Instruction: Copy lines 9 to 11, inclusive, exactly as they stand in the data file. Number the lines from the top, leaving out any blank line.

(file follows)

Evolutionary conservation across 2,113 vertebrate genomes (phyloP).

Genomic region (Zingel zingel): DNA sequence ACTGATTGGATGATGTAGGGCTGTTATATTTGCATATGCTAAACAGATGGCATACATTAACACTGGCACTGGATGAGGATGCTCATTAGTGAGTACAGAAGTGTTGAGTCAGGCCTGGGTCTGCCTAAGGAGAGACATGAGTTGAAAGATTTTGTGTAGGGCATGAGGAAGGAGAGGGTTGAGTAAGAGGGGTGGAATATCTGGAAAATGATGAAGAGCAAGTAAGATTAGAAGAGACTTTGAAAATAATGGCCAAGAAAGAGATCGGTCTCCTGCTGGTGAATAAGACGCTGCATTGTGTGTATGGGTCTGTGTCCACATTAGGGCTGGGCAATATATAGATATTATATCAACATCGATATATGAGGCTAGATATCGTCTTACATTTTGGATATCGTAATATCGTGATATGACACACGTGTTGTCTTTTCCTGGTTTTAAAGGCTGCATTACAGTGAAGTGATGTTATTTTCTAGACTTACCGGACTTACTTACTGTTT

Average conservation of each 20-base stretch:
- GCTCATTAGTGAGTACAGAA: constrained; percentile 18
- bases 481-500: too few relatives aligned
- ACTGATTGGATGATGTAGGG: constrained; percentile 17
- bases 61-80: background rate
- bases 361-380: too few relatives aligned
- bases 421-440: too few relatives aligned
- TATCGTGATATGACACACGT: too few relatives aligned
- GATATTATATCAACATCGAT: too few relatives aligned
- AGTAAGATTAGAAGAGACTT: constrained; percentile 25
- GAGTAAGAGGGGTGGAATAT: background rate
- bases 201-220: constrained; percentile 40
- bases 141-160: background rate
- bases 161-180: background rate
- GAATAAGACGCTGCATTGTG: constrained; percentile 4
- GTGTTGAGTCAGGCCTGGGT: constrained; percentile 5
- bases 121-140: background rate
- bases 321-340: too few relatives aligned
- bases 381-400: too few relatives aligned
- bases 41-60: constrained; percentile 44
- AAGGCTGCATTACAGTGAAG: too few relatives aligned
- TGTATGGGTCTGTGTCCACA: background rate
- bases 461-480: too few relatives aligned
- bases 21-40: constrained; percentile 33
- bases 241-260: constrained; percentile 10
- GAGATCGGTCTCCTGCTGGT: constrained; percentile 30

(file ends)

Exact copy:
- bases 421-440: too few relatives aligned
- TATCGTGATATGACACACGT: too few relatives aligned
- GATATTATATCAACATCGAT: too few relatives aligned